Ukraine is walking the fine line between protecting democratic discourse and trampling free speech during a divisive presidential election season.
Actor Volodymyr Zelensky was the most popular candidate for Ukraine's presidency in the polls taken just before the election.
Photographer Misha Friedman says his study of Ukrainian prisons is about the traces that a society leaves behind. At the root of his work, though, are the people left behind.
The reality is that we have two great tools at our disposal: truth and humor. There is nothing that scares the Kremlin more.
Bosnia and Herzegovina has a thriving media sector, but those who refuse to become mouthpieces for the government increasingly find themselves in exile or under police protection.
Can a nationalist movement from the internet save the world's most scattered people?
For years, Bosnia and Herzegovina remained untouched by the global migrant crisis, but now, even in a place where many people were once refugees, tensions are on the rise.
Facing the choice of adapting and censoring themselves, or living in fear of a violent attack, only the few reporting for Republika Srpska have continued publishing as independent journalists—and have paid dearly for it.
Volunteers and nonprofits have been the backbone of Ukraine’s fight against Russia. What happens when ordinary citizens supply a military force?
Part two of Dinna Louise C. Dayao's reporting on how to keep children safe on roads.
For thousands of migrants, to win “the game” means sneaking across mountainous border between Bosnia and Herzegovina and Croatia, and then seek asylum in a promised land of Western Europe. Meet Zohaib Ali, 22-year-old student of mathematics and economy from Pakistan, who attempted to complete “the game” sixteen times, but won none.
Vadym Svyrydenko lost everything on a frigid battlefield in Ukraine. Now the war’s only quadruple amputee is tackling the veteran crisis.
A political party that grew out of Sarajevo's re-emerging post-war cultural scene is trying to help build a functional state in Bosnia and Herzegovina.
There are approximately 3 million individuals of Turkish descent living in Germany. Past studies have shown that they may not be afforded the same educational opportunities as ethnic Germans.
Ukraine's government is set to completely change many of the Soviet-style state institutions, but it has a short window of opportunity and the notoriously corrupt police force is its main priority.
As war rages in Ukraine, what do the country's post-Soviet dueling identities mean for its future?
A string of courtroom victories have promised to bring an end to school segregation for Roma students. But implementing those legal decisions has proven as difficult as changing cultural attitudes.
A look at the intended—and unintended effects—of democracy on Bulgaria, a nation still undergoing social and economic upheaval, 25 years after the fall of the Berlin Wall.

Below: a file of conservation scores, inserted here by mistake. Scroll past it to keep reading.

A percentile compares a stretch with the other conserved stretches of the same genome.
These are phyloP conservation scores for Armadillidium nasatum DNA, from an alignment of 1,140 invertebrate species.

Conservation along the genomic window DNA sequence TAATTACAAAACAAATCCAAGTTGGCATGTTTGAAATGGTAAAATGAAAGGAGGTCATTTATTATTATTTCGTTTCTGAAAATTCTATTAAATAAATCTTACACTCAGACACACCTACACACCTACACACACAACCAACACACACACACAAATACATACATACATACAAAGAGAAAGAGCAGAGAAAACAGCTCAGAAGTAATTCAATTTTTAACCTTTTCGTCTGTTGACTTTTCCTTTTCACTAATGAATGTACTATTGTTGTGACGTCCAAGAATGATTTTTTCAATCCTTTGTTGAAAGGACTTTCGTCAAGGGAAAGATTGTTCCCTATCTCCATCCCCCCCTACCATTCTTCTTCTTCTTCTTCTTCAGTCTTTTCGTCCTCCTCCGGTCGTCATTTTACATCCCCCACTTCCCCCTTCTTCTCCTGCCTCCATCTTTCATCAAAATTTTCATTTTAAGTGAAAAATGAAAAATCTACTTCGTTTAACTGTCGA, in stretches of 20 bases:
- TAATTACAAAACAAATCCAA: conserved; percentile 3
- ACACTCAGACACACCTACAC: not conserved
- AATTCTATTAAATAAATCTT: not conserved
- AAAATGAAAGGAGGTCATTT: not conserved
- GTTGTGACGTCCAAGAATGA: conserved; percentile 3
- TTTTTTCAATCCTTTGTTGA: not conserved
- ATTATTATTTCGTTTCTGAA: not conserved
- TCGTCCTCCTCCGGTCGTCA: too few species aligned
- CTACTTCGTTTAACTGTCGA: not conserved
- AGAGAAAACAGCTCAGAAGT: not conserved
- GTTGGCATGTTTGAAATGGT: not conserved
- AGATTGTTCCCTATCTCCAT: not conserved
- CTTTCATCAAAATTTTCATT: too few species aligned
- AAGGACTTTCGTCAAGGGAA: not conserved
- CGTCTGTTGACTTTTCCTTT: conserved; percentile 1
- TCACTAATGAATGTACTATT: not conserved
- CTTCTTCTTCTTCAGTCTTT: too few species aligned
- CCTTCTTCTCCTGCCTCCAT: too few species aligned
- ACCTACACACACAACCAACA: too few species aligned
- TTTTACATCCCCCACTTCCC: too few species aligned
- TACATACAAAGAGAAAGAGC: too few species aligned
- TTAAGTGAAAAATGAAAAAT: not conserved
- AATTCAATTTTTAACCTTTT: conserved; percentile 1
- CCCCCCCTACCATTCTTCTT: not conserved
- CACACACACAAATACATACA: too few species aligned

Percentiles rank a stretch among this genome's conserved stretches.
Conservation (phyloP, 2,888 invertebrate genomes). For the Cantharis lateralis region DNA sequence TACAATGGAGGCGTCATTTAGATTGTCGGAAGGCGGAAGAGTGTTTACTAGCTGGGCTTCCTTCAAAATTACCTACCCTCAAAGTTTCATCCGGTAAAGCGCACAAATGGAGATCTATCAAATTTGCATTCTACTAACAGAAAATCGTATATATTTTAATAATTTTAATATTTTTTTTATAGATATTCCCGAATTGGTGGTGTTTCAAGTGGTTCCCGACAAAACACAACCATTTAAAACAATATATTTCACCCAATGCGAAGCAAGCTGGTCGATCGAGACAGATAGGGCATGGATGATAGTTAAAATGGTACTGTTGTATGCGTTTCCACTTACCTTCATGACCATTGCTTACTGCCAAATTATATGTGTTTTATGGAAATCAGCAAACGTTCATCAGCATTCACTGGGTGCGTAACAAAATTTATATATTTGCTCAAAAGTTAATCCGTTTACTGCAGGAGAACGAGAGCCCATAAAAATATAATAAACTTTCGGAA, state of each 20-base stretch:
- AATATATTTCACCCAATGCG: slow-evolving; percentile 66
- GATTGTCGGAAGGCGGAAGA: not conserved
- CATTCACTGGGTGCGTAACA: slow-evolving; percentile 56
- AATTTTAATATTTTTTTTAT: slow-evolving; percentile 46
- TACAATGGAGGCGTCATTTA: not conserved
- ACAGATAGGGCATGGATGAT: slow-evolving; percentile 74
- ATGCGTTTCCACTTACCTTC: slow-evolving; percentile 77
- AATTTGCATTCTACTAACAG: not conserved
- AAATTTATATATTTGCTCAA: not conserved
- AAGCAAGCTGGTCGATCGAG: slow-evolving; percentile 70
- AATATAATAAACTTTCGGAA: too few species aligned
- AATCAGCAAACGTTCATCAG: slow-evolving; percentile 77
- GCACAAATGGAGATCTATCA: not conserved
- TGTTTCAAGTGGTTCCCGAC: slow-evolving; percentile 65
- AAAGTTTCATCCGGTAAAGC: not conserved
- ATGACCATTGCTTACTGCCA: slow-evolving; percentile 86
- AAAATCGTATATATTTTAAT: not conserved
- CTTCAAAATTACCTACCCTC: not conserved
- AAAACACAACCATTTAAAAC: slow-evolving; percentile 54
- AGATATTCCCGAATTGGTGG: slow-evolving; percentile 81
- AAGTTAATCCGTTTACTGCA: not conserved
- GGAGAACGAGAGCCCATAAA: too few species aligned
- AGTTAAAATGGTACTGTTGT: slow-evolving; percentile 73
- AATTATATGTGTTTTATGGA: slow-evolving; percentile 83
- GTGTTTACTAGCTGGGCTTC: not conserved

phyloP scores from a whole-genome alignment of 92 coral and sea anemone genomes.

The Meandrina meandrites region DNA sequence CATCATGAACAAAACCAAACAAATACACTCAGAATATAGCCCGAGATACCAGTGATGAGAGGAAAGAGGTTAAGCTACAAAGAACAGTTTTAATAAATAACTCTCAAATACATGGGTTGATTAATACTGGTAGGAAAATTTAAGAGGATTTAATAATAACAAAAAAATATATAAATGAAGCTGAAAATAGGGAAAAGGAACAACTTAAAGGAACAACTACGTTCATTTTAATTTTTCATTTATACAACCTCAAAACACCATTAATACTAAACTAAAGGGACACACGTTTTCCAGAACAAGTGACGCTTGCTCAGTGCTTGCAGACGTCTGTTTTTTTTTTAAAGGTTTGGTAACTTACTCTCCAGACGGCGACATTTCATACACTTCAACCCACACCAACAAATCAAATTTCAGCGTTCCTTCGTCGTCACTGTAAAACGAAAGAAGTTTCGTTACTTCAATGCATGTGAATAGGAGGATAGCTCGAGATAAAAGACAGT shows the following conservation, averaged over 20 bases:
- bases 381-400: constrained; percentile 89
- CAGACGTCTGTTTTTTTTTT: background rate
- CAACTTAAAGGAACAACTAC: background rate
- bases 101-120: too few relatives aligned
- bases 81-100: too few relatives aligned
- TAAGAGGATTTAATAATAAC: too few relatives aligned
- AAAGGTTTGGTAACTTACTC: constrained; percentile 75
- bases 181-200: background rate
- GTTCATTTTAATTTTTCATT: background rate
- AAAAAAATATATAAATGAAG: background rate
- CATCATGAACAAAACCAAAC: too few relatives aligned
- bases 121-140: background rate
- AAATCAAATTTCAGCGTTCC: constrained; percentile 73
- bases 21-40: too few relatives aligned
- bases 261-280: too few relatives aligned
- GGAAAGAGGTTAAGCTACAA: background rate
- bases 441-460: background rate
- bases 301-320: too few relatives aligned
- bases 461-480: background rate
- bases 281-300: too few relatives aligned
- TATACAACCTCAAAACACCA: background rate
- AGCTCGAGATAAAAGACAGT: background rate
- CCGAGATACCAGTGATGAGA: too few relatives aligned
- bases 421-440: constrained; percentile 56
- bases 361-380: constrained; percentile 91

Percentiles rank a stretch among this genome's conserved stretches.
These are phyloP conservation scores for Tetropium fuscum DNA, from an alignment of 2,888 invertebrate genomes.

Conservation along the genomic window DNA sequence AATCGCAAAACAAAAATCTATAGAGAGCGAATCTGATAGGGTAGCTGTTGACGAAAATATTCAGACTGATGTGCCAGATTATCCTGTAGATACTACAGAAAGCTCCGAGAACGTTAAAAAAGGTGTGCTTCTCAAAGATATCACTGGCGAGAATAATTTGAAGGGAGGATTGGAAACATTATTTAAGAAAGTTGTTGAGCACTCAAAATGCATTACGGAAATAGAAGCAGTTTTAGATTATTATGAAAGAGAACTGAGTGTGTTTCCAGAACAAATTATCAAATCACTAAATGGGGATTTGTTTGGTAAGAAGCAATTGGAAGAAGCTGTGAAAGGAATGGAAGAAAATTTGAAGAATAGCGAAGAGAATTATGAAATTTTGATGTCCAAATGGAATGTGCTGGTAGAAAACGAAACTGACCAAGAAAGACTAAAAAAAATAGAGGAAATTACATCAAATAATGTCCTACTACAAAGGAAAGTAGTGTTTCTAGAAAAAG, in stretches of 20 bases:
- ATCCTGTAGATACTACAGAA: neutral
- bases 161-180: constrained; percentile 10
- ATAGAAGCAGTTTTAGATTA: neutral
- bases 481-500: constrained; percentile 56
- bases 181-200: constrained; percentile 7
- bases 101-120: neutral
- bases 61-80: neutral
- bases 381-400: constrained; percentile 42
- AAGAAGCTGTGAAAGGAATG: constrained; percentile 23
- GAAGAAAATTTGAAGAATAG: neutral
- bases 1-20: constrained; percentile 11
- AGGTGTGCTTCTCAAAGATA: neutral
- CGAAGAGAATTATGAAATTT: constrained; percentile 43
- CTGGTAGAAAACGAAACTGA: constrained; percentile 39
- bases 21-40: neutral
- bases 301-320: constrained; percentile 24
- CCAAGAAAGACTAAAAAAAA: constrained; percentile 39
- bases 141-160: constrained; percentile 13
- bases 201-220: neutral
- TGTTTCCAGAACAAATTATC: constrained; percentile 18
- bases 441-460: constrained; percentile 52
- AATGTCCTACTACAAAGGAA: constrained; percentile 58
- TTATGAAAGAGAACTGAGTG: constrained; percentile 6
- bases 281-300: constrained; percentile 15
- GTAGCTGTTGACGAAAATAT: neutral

The Black Sea region has become the focus of heated geopolitical contention, but local environmental issues remain underreported and poorly understood.
Russia's military annexation of the Crimean Peninsula from Ukraine has already upended many lives. LGBT people and drug users are among those most at risk.
Edging to the brink of civil war, Crimea has turned into a geopolitical crisis, perhaps the gravest threat to peace in Europe since the end of the Cold War.
An interactive visual guide to the world's most rapidly growing religious movement.
Shale gas is an energy phenomenon not just in a broad swath of the United States but in places like eastern Europe, too. In both regions there is a tangled mix of hopes, hype, and concern.
After 20 years of fading industry, rampant corruption, and no clear ideology, Russia is now on the move. Its young people are finding new homes in—and out—of the country.
"Everyday Africa" and other Pulitzer Center grantees included in the Atlantic's Roughly Top 100 non-fiction pieces of 2014.
Ukraine's struggle to build a national identity dates back to the Cold-War. Facing more recent territorial struggles over the Crimea, how will the country's citizens choose to define themselves?
Students journey across the globe to report on issues that matter—from migration to global health and indigenous land rights.
Can mapping neural pathways help us make friends with our enemies?
Roads and Kingdoms interviews Pulitzer Center grantee photojournalist on his project "Official Homophobia in Russia."
Crimea is no longer celebrating its reunion with Russia.
The Pulitzer Center staff shares favorite images from 2014.
In Vladimir Putin's Russia, and in occupied Ukraine, a rough road for LGBT activists and intravenous drug users.
D.C. students talk environmental issues in China, India and Russia with Pulitzer Center grantees in town for the Environmental Film Festival.
Politics in Russia has always made for interesting theater, the current crisis in Crimea being no exception.
The crisis in Crimea has triggered a state of high dudgeon among the political classes here in Washington.
Pulitzer Center senior adviser Marvin Kalb explains why Putin's actions in Crimea will ensure his political demise.